This is the first time we've lost one of our animals specifically to a predator, but no loss is ever easy. There are always the doubts and questions that plague our minds, and the burden of guilt over not having been able to protect one under our care. At least in nature, killing is seldom without purpose. And perhaps because of this, I don't feel anger toward the animal that took Stella from us. She was likely a mother, like myself, wanting food for her own new babies.
We moved the rest of the herd over to bunk with the chickens for now. It's closer to the house, and the barn is secure and safe. Lots of head scratching and treats and reassurances were offered, most especially to Stella's twin sister, Abby. I told her I was sorry, just the same way I did kneeling next to Stella's body. I don't know how goats deal with the loss of a herd member, but Abby has been very vocal all day. I do think animals can overcome loss more quickly than humans - it's a matter of their survival. Still, though, I feel heartbroken most especially for her.
|An older picture of the twins - Abby on the left and Stella on the right.|
It seems I've been reading a lot about loss in many other places these days, too. When something like this happens, in our minds, we tend to repeat the words; "This is life on a farm, and we need to accept it." Part of me knows this to be true. Still, there's always that fleeting moment where I want to run under a rock and hide, or give up on this path. What am I doing in this wild west? (and I mean that both literally and figuratively). When trying and painful times come, I can almost convince myself that I'm not cut out for this life. But deep down I know that's not true, and I often find myself getting more fierce; my resolve even stronger.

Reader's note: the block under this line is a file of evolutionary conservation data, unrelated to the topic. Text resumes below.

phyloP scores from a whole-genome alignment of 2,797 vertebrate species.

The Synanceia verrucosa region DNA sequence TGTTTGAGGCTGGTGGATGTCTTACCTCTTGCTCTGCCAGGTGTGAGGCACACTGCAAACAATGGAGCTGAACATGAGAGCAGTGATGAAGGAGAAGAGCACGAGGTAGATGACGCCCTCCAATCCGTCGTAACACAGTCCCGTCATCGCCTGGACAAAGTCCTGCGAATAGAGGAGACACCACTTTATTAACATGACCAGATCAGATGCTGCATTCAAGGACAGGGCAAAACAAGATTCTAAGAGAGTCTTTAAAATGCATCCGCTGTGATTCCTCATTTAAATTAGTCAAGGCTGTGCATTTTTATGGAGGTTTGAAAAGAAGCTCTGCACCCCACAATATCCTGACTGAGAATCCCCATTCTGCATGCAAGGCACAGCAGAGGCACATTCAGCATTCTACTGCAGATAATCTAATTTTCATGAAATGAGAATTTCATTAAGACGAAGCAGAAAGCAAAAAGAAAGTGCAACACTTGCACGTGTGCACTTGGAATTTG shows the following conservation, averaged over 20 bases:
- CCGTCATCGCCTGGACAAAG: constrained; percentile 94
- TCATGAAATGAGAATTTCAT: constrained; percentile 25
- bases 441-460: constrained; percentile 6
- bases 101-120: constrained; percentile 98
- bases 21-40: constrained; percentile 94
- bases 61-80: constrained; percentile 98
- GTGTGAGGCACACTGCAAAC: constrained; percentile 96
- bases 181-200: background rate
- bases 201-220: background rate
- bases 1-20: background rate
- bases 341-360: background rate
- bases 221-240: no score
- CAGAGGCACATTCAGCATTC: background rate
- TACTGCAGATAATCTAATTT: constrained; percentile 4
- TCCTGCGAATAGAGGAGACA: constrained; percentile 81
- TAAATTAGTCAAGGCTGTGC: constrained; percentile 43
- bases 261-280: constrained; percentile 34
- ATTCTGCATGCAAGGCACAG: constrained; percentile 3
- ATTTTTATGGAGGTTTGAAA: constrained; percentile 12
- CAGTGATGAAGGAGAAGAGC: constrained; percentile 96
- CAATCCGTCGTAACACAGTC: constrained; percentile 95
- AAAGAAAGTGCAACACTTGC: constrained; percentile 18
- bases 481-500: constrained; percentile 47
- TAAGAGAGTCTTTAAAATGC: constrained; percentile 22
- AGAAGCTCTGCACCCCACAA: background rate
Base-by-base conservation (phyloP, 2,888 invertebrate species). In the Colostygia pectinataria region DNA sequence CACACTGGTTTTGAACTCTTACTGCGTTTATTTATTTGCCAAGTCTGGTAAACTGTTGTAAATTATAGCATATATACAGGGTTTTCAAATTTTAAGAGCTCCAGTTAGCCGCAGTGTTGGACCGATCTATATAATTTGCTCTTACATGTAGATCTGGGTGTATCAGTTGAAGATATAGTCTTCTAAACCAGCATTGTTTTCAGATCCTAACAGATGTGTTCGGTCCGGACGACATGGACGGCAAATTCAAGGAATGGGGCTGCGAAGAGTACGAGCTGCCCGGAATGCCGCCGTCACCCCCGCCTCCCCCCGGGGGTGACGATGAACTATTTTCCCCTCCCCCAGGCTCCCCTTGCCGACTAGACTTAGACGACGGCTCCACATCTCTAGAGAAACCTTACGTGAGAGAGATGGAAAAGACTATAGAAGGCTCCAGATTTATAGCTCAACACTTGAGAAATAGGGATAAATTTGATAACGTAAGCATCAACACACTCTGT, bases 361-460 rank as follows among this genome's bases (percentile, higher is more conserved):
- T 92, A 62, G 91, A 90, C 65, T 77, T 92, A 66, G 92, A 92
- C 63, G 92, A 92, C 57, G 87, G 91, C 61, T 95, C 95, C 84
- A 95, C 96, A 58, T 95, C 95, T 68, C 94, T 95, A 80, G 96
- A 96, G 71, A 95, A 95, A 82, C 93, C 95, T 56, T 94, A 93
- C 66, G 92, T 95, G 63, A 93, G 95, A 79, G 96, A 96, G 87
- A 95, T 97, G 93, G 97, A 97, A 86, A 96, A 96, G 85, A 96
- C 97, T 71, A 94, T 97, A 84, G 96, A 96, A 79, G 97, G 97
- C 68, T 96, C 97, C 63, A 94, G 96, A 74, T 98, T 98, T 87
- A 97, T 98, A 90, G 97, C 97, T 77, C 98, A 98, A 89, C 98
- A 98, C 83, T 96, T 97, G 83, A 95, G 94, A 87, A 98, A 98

|Those goofy chickens, do you see them in the background? Prying a laugh out of us!|
I wasn't sure about sharing this here; it's been a rough week. But it didn't seem right to let such a tragic and solemn day for us pass without marking it somehow. This is our story after all - the good and the bad bits, which can't be neatly separated from each other.
The evening chores took longer tonight, and as dusk came fast, the wind felt ominous, and I barely caught a glimpse of that big, bright moon before the thunderstorm rolled in. That same moon that the goats love sleeping out under on cool and calm spring nights, such as last night was...
I sighed into the rain, sending up a prayer to Saint Francis for the protection of all our animals. After everything else, sometimes that's really the only thing we can do.